Re:kettle, meet pot (1)

gad_zuki! (70830) | more than 3 years ago | (#32750678)

>What do you have? "A popular website marketed to Joe Average."

Compare fark to, say, metafilter or even reddit. Your comment quality rises quite a bit when the site's purpose isn't junk like GOP cheerleading (fark during the Bush years) and celebrity news (fark today). Fark attracts the lowest common denominator and it doesn't even bother with any real sort of moderation system. It just dumps all the comments linearly, with no community karma or threaded conversations.

That said, the wisdom of crowds is more than a little overplayed by web-savvy types, but that doesn't mean the crowdsourcing wisdom can't work, its just the current implementations are pretty poor.

Re:kettle, meet pot (1)

LandDolphin (1202876) | more than 3 years ago | (#32750932)

"Comment Quality" is related to the purpose of the website. I was under the impression that Fark's goal was humor. So I would say that Fark's "Comment Quality" is better than that of metafilter or reddit when it comes to funny posts. It's certainly better than Slashdot.

Re:kettle, meet pot (-1, Flamebait)

Anonymous Coward | more than 3 years ago | (#32750718)

girlintraining (1395911) you seem like a real douchebag. Drew Curtis from Fark has made enough money off of posting "boobies and weenies links" to live comfortably for the rest of his life. What have you done?

One man's "garbage"... (2, Insightful)

Megaweapon (25185) | more than 3 years ago | (#32750484)

Keep in mind that Drew is running Fark as a business, and certain comments that might rail against his corporate superiors will get modded or banned. Drew and his modmins are know to ban people based on petty rivalries and personality conflicts. Fark is no bastion of "free speech", and what would he know about "wisdom" from a site that is dedicated to goofball headlines and accelerated political trolling.

Re:One man's "garbage"... (-1, Troll)

Anonymous Coward | more than 3 years ago | (#32750830)

Wow dude, way to try and down fark while pushing your own weak ass bullshit site in your sig.

Eat a dick.

Re:One man's "garbage"... (2, Interesting)

Megaweapon (25185) | more than 3 years ago | (#32750886)

Wow dude, way to try and down fark while pushing your own weak ass bullshit site in your sig.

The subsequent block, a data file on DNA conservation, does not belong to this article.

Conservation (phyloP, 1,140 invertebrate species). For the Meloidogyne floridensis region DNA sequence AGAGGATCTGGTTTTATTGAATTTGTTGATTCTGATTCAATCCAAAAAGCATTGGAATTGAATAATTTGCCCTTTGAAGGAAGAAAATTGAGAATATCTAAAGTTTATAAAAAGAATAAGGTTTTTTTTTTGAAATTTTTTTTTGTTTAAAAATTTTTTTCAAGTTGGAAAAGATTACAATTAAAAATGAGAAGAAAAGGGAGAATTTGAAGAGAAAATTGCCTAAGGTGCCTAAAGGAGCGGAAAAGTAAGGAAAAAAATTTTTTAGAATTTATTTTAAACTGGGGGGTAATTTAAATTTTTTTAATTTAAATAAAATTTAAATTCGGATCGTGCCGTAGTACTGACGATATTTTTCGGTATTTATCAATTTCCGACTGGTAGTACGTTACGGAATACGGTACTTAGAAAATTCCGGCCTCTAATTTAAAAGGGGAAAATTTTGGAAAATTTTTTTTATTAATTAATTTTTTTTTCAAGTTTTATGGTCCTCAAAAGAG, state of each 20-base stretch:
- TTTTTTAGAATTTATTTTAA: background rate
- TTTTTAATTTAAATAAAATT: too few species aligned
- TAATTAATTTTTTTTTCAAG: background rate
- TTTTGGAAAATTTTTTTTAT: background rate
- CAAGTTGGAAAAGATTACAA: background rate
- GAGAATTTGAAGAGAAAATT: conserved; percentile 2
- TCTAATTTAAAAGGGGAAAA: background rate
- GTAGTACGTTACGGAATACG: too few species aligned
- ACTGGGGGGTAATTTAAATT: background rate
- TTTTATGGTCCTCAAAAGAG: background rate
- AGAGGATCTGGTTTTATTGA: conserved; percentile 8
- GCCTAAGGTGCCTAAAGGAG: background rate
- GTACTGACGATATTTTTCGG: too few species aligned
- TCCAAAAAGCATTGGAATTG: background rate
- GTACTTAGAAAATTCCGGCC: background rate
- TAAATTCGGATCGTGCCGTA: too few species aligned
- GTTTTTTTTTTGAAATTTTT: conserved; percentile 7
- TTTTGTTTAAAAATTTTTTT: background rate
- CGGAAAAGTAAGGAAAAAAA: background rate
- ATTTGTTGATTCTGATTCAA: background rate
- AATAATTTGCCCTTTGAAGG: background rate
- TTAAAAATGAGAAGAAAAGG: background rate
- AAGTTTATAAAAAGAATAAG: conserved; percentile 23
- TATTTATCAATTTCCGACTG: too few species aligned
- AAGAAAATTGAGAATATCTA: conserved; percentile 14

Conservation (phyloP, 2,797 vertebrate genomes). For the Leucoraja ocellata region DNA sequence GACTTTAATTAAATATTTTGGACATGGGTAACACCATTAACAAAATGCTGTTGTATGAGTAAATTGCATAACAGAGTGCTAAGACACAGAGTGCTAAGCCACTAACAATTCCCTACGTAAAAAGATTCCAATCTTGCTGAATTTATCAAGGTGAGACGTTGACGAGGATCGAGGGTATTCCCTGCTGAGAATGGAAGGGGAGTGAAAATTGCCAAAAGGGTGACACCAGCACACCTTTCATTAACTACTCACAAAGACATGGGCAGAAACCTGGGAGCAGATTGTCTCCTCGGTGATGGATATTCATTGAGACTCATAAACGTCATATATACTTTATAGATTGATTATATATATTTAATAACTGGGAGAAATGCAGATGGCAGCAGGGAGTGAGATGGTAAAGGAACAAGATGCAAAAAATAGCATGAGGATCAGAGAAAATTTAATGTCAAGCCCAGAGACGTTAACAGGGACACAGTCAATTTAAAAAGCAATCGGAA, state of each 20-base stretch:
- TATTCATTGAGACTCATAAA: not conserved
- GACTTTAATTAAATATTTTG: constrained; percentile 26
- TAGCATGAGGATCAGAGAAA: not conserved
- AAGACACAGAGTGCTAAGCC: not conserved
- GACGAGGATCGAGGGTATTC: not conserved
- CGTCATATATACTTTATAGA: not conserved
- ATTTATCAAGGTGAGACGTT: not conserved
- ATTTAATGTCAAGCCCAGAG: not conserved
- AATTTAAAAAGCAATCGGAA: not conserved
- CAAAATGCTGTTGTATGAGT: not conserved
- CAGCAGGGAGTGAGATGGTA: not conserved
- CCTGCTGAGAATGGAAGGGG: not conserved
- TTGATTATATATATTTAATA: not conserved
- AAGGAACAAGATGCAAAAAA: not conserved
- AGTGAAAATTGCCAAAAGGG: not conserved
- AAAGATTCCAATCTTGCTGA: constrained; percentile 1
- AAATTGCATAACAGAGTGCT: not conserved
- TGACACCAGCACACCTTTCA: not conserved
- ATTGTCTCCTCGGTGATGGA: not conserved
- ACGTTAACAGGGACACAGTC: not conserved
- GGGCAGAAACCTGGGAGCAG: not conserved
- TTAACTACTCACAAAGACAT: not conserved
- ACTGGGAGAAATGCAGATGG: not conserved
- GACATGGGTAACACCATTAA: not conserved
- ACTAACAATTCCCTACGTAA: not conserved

So what (it's not "my" site anyways)? Challenge: Post this url [bannination.com] in any Fark thread.

Re:One man's "garbage"... (1, Insightful)

LandDolphin (1202876) | more than 3 years ago | (#32750832)

Personal attacks on him or his website does not refute the "wisdom" of his words. Your post is in no way "Insightful"

Re:One man's "garbage"... (2, Insightful)

Megaweapon (25185) | more than 3 years ago | (#32750952)

Personal attacks on him or his website does not refute the "wisdom" of his words.

What "wisdom"? Drew is after page hits and maintaining an advertiser-friendly site, not wisdom.

Re:One man's "garbage"... (1)

geekoid (135745) | more than 3 years ago | (#32750964)

IT shows his words are to be questioned, and that he is speaking with hypocrisy.

Pointing that out is, in fact, insightful.

Re:One man's "garbage"... (1)

Khyber (864651) | more than 3 years ago | (#32750916)

What the FUCK are you talking about?

You should check my comment history on Fark. I'm dead surprised I haven't been banned, especially after repeatedly telling users how to exploit Fark's refusal to host their own ads, posting random images of porn, saying Drew was sucking my cock, etc.

I'm still commenting daily on stories.

Missing the point (5, Insightful)

pudge (3605) | more than 3 years ago | (#32750490)

Come on. "America Speaking Out" is not about getting wisdom from people, any more than the White House's solicitation of ideas for the oil spill was. It's about allowing people to feel like they have a voice. Don't spoil the illusion!

As to the "wisdom of crowds" in general, it depends entirely on the context. We know for a fact that when crowds have significant enough motivation (like money), they do an excellent job of predicting things, for example. But if your motivation is to have people point at your comment and emote somehow (laugh, get angry, friend you, whatever), then obviously, truth and wisdom are not your goals, so you don't often find truth and wisdom there.

Re:Missing the point (1, Interesting)

blair1q (305137) | more than 3 years ago | (#32750720)

Come on. "America Speaking Out" is not about getting wisdom from people, any more than the White House's solicitation of ideas for the oil spill was. It's about allowing people to feel like they have a voice.

As, these days, are elections.

With a few well-placed Supreme Court decisions recently, America has been turned from a democracy to a plutocracy. But, like the Church, the true rulers will hide behind the trappings of a cult (religion, patriotism, entertainment, opportunity; pick one or more) the true purpose of their decisions, and will allow the "government" to appear to be in charge.